How to Respond If Your Customer Data Is Stolen

by Gil Zeimer on June 13, 2011
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Fact: Sony was forced to shut down its popular PlayStation Network for weeks in April and May after a massive hacker attack targeting credit card information and other personal data compromised more than 100 million user accounts. The company was criticized for waiting a week to inform consumers of the hacker data breach, which was the second largest in U.S. history.

Fact: Prior to Sony’s attack, Epsilon, a unit of Alliance Data Systems that handles online marketing campaigns for major banks, hotels, and stores, had its site hacked. This breach resulted in the theft of millions of email addresses from customers of companies including Citigroup, JPMorgan Chase, Best Buy, the Kroger grocery chain, Walgreen’s drugstores, and the Hilton and Marriott hotel chains.

Fact: Millions of Americans are worried about the problem, and if your business is attacked, you might very well have the displeasure of having to take steps to correct the problem. Here are five recommendations from the Federal Trade Commission for how your company should respond.

1) Send your customers a Data Breach Notification letter ASAP. Nobody likes bad news. So the sooner you send your customers a letter or email about their data being stolen, the better for all parties involved so they can mitigate the misuse of their information. In the letter, clearly state the facts you know about the compromise, including what information was involved (email addresses, passwords, credit card information, Social Security numbers, etc.), how it happened, how the thieves might have used the information, and what actions you’ve already taken. Use this model letter from the FTC as a guide. Remember to designate a contact person within your organization and how to reach him or her.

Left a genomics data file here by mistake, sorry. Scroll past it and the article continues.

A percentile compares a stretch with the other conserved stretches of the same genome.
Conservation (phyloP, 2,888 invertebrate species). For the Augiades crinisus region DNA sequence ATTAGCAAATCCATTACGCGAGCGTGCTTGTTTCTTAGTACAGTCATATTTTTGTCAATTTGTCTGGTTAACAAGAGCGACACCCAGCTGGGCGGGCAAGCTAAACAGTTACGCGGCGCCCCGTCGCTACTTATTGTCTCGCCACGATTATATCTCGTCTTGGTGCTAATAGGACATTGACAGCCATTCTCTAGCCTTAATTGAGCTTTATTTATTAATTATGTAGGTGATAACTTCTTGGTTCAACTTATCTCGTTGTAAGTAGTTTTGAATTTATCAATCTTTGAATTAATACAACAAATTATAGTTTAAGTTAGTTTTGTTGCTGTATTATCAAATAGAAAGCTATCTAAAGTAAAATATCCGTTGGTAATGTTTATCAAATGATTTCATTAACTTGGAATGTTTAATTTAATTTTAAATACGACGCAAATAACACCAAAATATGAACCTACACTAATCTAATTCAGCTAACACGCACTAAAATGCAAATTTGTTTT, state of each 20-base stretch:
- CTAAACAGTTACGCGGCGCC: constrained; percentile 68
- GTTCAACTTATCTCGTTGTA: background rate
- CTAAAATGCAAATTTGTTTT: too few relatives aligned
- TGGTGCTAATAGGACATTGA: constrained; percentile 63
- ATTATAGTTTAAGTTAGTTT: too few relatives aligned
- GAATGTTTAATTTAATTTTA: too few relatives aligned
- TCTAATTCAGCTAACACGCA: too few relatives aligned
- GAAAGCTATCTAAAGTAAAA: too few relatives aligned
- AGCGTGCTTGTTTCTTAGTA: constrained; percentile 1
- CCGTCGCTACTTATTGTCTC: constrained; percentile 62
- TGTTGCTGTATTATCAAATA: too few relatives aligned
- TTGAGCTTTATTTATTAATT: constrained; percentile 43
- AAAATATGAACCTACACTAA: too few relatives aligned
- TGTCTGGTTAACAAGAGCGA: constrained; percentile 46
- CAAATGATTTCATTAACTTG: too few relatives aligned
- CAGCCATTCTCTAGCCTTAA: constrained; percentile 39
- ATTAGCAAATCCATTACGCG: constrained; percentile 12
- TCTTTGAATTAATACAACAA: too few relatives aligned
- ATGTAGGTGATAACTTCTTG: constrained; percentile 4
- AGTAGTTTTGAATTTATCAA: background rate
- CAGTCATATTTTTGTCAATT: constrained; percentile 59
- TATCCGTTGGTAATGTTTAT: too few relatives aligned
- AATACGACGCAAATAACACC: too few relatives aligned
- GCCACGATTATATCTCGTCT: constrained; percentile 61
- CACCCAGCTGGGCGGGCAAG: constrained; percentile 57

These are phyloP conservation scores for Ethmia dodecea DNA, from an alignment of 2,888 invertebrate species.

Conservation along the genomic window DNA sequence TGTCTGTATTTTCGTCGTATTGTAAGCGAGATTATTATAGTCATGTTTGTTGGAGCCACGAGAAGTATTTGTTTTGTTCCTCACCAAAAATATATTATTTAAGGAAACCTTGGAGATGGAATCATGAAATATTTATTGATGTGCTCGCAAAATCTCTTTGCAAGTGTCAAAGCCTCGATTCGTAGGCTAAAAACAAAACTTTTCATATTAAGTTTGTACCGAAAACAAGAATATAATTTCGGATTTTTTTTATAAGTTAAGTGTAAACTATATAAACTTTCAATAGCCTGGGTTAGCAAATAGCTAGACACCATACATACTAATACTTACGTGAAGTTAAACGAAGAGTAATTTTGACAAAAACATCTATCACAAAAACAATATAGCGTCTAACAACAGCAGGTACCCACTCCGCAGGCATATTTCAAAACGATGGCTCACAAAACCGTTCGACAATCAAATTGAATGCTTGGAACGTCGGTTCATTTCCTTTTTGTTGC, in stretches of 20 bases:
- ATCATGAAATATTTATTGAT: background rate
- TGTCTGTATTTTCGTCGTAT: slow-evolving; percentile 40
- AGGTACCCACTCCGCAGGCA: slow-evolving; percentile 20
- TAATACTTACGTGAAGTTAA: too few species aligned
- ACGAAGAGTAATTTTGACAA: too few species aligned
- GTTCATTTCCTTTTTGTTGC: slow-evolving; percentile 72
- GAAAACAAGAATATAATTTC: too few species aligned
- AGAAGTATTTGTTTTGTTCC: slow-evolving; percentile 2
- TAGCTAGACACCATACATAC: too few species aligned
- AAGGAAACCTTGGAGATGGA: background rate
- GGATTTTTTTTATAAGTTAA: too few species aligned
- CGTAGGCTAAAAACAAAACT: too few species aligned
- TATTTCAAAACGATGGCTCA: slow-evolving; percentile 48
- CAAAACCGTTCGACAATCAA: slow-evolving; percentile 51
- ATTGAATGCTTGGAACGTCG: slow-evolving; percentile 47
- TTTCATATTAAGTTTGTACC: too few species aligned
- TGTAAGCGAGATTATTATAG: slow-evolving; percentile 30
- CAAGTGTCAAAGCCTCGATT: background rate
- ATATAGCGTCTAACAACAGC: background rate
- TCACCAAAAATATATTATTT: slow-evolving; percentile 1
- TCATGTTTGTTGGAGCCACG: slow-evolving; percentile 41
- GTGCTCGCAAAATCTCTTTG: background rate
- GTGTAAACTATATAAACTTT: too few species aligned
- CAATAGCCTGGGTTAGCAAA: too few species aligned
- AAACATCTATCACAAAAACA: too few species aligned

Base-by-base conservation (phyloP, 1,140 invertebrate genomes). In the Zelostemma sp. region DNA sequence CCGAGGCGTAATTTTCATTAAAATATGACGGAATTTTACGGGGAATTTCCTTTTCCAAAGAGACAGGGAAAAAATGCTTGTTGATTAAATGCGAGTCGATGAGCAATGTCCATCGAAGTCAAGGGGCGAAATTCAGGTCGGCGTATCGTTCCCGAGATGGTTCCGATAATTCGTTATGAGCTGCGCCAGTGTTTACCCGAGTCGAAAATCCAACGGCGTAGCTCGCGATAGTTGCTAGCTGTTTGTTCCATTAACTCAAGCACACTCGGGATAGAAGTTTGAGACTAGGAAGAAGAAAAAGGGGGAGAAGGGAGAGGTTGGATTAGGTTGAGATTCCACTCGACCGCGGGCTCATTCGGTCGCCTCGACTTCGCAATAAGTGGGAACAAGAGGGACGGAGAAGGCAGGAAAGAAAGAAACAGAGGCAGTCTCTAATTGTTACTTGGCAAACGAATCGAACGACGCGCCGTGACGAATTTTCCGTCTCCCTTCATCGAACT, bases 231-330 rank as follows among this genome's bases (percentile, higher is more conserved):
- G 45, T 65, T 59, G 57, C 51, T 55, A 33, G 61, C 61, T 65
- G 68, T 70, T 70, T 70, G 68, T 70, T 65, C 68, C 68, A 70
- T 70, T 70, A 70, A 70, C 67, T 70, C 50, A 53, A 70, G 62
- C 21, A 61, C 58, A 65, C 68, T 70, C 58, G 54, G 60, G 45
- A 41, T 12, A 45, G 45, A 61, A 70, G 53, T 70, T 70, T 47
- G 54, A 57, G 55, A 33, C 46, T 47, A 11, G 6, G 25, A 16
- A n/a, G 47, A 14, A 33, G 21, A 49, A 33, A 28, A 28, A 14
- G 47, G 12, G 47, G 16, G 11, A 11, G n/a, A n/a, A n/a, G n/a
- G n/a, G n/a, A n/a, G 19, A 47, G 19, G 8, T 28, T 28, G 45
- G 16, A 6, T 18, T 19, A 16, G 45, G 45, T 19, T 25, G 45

2) Ask your customers to contact the three major credit bureaus. If names and Social Security numbers of your customers have been stolen, use your notification letter to suggest that they contact the major credit bureaus for additional information or advice. If the compromise involves a large group of people, you should contact the credit bureaus and advise if you are recommending that people request fraud alerts for their files. Your advance notice to the credit bureaus can facilitate customer assistance:

3) Notify your local police department. If your data breach results in harm to a person or a business, call your local police department immediately. Report your situation and the potential risk for identity theft for your customers. As with your initial notification letter, the sooner law enforcement learns about the theft, the more effective they can be. If your local police are not familiar with investigating information compromises, contact your local FBI office or the U.S. Secret Service. For incidents involving mail theft of customer data, contact the U.S. Postal Inspection Service. To find the nearest field office, use an online search engine or check the blue pages of your telephone directory.

4) Contact other businesses that may have been affected. Data compromises often impact banks or credit issuers. If account information such as customer credit card or bank account numbers has been stolen from your business, but you do not maintain the accounts for your customers, notify the institution that does so it can monitor the accounts for fraudulent activity. But if you do collect or store personal information on behalf of other businesses, notify them of any information that may have been compromised.

5) File your complaint with the Federal Trade Commission. As a consumer watchdog that helps you fight back against identity theft, the FTC maintains a database of identity theft cases used by law enforcement agencies for their investigations. By having your company file a complaint at www.ftc.gov/idtheft or by calling 1-877-ID-THEFT (877-438-4338 ), it helps them learn more about identity theft and the problems victims like your customers are having.

For more information, see “Dealing With A Data Breach” from the Federal Trade Commission.

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